4. Do you honestly think the common (i.e. non itellectual, as most people are, and as itellectuals often forget.) libertarian down the road wants to legalize marajuana not because of some principle they have (which they may not be able to explain.) not because they want to reduce the tax for prisons, not because they love liberty (even if they are unable to explain why) but because they want to "live in the now", start worshiping Dionysis, declair themselves succeeded from the nation, hold a Woodstock3 and then die of starvation? Even if they did would you care as long as they stayed the hell away from you? (and they would!). All of the negative philosophies that can go along with libertariansm (but don't have to.) are the kinds of philosophies an objectivist could say "if you believe that you deserve it." to. But an objectivist has nothing to fear from a libertarian with the worst kinds of outside-politics philosophies because they (the libertarians) don't believe in initiating force. What can a horrible philosophy in the hands of a libertarian do besides destroy the libertarian? <- Not a rhetoricle question, I'm really wondering. A religious libertarian spouting mystic BS in front of millions of citizens would be irritating but unlike a Republican a Libertarian would never require prayer in any school. An altrusit libertarian telling business owners to think about society's needs would make me angry but unlike a Democrat a Libertarian would never create a welfare system that enslaves business owners.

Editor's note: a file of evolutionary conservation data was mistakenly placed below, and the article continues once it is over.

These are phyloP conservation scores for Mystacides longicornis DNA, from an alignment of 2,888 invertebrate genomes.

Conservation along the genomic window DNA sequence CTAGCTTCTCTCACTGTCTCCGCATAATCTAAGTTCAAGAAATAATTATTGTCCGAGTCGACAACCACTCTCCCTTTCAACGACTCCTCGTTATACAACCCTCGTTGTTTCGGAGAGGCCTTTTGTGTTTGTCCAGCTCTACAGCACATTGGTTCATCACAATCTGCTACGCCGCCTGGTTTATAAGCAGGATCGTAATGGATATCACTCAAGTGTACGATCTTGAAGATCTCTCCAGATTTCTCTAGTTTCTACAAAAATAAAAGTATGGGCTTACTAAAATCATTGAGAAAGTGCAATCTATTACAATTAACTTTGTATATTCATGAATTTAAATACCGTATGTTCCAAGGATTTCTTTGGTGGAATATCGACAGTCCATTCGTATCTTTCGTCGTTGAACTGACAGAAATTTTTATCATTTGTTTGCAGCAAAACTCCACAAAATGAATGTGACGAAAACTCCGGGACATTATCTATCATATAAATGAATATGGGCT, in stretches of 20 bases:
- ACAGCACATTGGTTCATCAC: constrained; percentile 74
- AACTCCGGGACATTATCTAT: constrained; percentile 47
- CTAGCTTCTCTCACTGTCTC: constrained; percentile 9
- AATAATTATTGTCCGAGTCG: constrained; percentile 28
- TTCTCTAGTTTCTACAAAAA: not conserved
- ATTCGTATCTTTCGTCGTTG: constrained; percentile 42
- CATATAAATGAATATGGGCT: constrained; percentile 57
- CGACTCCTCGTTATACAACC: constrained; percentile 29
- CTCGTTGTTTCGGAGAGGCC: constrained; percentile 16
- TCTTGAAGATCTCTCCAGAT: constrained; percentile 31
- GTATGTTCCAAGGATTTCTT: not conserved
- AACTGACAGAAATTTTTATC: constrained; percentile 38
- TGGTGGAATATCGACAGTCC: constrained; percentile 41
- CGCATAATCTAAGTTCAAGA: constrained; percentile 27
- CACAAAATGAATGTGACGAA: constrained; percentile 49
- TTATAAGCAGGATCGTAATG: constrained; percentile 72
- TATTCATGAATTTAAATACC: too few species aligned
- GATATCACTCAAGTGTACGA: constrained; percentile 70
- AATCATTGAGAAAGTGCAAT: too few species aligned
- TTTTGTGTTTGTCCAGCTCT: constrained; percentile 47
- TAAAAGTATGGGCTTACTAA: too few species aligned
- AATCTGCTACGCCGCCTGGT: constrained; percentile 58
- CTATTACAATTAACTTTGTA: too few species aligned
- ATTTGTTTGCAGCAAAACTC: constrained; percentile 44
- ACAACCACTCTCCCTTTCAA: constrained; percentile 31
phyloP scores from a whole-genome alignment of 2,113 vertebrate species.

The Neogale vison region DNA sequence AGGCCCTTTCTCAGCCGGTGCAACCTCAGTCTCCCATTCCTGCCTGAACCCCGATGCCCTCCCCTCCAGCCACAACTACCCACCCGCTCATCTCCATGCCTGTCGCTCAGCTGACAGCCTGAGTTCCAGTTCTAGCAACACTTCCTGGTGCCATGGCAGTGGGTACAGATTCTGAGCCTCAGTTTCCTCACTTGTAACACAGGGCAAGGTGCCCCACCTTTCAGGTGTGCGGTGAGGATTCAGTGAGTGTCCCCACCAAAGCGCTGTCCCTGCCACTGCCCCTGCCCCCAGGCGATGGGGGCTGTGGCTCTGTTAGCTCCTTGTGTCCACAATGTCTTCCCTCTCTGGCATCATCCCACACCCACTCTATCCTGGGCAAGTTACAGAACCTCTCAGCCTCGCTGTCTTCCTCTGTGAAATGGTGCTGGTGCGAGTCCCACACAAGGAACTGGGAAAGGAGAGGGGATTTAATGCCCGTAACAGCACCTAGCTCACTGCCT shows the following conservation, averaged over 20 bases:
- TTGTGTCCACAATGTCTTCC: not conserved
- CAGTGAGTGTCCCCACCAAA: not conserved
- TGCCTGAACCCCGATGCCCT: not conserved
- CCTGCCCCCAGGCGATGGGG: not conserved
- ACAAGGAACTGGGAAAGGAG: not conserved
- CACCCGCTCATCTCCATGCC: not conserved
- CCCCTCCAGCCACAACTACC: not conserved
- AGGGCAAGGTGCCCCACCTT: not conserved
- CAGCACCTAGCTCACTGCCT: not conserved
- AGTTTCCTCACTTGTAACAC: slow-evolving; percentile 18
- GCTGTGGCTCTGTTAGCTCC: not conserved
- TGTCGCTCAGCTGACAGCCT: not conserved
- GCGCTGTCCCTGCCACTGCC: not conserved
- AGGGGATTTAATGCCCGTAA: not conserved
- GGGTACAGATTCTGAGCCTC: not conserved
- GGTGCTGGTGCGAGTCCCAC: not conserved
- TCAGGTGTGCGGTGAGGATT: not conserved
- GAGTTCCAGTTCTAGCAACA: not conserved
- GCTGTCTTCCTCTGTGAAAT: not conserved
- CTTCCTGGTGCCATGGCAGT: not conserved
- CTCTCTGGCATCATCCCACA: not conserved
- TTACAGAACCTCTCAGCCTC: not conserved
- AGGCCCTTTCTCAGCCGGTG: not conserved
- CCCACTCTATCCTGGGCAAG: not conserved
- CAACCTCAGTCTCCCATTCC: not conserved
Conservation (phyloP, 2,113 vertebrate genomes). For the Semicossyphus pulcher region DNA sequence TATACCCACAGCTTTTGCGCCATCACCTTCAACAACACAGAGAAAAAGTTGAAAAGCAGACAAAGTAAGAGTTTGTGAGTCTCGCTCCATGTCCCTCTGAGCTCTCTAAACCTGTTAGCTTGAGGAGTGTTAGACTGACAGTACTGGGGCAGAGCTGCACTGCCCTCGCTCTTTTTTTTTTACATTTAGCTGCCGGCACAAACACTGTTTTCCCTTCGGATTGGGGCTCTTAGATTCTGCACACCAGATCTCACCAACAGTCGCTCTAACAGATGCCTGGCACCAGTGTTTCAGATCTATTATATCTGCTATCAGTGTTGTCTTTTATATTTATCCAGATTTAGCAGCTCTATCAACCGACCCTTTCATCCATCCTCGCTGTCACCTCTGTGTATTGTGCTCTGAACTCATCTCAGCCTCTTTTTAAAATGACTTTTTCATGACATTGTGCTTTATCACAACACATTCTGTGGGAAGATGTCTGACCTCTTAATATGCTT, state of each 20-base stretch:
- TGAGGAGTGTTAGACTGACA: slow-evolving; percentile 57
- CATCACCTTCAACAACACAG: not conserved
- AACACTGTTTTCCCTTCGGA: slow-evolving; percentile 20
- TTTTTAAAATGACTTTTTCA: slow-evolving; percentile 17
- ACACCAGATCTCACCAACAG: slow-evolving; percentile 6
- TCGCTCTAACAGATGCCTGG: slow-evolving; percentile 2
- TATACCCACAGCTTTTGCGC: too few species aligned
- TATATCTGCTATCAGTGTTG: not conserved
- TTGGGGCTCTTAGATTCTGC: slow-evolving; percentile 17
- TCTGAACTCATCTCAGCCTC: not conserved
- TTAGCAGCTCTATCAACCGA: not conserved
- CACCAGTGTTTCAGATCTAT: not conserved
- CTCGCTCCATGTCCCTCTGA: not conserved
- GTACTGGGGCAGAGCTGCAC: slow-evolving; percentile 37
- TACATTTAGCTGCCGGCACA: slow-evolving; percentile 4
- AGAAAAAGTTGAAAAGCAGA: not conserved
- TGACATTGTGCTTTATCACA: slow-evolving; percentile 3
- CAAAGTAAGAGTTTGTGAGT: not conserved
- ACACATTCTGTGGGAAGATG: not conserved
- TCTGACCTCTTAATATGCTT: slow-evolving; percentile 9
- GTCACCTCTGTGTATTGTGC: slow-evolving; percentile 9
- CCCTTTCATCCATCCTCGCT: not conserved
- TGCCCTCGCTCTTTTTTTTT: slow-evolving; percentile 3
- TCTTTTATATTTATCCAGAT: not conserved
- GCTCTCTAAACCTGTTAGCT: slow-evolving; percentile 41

5. My parents once had a dog named Dagny... I didn't realize until a few days ago who she was named after.
  6. I currently own an 86, with no programs other than ones that produce vulgar messages created by some jokster friends of mine .
  7. Congrats! Yeah, I don't think Robin Hood was a very good example because at that time the productive members of society were the poor. He was stealing back their gold.
  8. Apollo

    Hedonism